"And thus ends all that I doubt I shall ever be able to do with my own eyes in the keeping of my journal, I being not able to do it any longer, having done now so long as to undo my eyes almost every time that I take a pen in my hand."

Pepys‘ diary was bequeathed with his book collection to Cambridge‘s Magdalene College upon his death in 1703, with instructions that it not be opened until 1825. The diary was first published that year in two volumes but was heavily redacted, with many passages considered too racy for Victorian sensibilities.

It wasn‘t until the 1970s-1980s that the entire uncensored and decoded diary was published, thanks to the work of scholars like Robert Latham and William Matthews. The new unabridged edition revealed the full candor of Pepys‘ writing and established the diary as a masterpiece of literature in addition to a historical resource.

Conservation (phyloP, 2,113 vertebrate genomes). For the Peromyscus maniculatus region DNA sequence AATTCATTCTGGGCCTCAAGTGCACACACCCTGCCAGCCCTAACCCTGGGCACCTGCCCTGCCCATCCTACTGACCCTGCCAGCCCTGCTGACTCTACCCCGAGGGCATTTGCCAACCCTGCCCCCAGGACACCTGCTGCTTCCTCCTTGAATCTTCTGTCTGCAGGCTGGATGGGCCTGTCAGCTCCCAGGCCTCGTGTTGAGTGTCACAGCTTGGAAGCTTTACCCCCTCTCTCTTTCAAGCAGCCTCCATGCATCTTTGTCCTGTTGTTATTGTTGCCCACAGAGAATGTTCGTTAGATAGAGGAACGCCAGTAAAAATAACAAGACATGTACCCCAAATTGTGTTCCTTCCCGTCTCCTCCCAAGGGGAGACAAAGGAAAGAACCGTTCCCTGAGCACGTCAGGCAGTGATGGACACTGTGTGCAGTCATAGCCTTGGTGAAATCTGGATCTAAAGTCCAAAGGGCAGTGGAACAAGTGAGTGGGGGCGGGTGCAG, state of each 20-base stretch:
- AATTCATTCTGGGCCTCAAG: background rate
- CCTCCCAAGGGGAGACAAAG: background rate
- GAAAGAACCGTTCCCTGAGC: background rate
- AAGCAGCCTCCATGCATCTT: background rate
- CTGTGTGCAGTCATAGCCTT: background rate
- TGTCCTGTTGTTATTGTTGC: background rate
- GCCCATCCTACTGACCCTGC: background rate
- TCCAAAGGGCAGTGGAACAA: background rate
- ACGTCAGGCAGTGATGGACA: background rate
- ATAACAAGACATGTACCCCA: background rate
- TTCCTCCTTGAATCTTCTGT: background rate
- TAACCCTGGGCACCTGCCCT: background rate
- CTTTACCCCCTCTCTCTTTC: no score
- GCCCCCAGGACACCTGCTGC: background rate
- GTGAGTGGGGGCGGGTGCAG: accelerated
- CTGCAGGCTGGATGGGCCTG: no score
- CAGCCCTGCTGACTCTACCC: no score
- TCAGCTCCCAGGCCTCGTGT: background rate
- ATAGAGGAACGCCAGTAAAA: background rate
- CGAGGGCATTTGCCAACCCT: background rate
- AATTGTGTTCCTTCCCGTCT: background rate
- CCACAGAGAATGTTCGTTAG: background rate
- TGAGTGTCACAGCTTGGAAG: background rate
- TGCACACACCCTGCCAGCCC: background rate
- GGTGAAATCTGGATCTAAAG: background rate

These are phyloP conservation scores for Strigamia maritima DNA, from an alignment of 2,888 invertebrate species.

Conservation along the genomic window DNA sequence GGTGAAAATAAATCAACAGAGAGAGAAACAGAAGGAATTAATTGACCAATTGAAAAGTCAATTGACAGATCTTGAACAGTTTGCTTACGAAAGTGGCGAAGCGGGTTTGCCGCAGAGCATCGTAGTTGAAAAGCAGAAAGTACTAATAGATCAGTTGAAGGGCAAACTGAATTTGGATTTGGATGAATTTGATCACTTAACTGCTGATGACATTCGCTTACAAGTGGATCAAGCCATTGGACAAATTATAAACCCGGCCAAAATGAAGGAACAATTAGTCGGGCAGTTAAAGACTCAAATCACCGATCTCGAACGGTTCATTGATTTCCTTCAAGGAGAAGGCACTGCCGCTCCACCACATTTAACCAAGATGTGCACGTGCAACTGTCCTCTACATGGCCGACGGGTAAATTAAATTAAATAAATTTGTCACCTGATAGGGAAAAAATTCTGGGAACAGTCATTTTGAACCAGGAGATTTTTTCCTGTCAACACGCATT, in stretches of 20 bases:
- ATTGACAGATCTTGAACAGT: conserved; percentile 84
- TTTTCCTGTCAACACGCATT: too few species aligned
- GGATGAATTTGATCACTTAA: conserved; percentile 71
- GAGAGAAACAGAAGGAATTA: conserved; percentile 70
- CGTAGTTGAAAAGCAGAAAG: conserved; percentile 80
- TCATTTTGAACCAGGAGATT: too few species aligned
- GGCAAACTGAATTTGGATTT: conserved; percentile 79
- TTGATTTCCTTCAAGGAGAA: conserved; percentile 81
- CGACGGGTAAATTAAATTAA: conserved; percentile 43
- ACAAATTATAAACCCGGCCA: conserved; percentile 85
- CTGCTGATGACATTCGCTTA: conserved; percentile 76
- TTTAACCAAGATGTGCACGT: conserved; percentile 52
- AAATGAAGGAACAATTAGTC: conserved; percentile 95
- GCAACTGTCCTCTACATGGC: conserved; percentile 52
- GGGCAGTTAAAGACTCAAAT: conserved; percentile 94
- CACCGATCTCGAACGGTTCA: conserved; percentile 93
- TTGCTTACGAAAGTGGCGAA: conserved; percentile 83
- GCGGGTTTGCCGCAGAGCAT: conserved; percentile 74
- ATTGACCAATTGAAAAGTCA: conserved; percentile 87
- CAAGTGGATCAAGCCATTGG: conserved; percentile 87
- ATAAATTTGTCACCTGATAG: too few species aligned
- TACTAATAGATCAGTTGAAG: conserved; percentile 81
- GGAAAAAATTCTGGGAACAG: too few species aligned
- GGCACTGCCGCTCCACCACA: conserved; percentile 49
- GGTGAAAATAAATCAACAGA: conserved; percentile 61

Today, Pepys‘ diary is celebrated as the most extensive and intimate account of daily life in 17th century England. No other document captures both the broad sweep of history and the minute details of an individual‘s life quite like it. In Pepys‘ own struggles and triumphs, readers find a person who feels as real and relatable as he was over 300 years ago.

Quantifying Pepys‘ Diary:

Years Covered Total Words Words per Year (Average)
1660-1669 1,040,000 115,555

Most Frequently Mentioned People in Pepys‘ Diary:

  1. Elizabeth Pepys (wife)
  2. Sir William Coventry (naval administrator)
  3. Sir William Penn (admiral and politician)
  4. Sir Edward Montagu (naval officer and patron)
  5. Sir George Carteret (naval treasurer)

Key Events in Pepys‘ Life:

graph LR
A[1633 - Born in London] --> B[1655 - Marries Elizabeth de St Michel]
B --> C[1660 - Begins diary, restoration of monarchy]
C --> D[1665 - Great Plague] 
D --> E[1666 - Great Fire of London]
E --> F[1669 - Ends diary]
F --> G[1703 - Dies in London]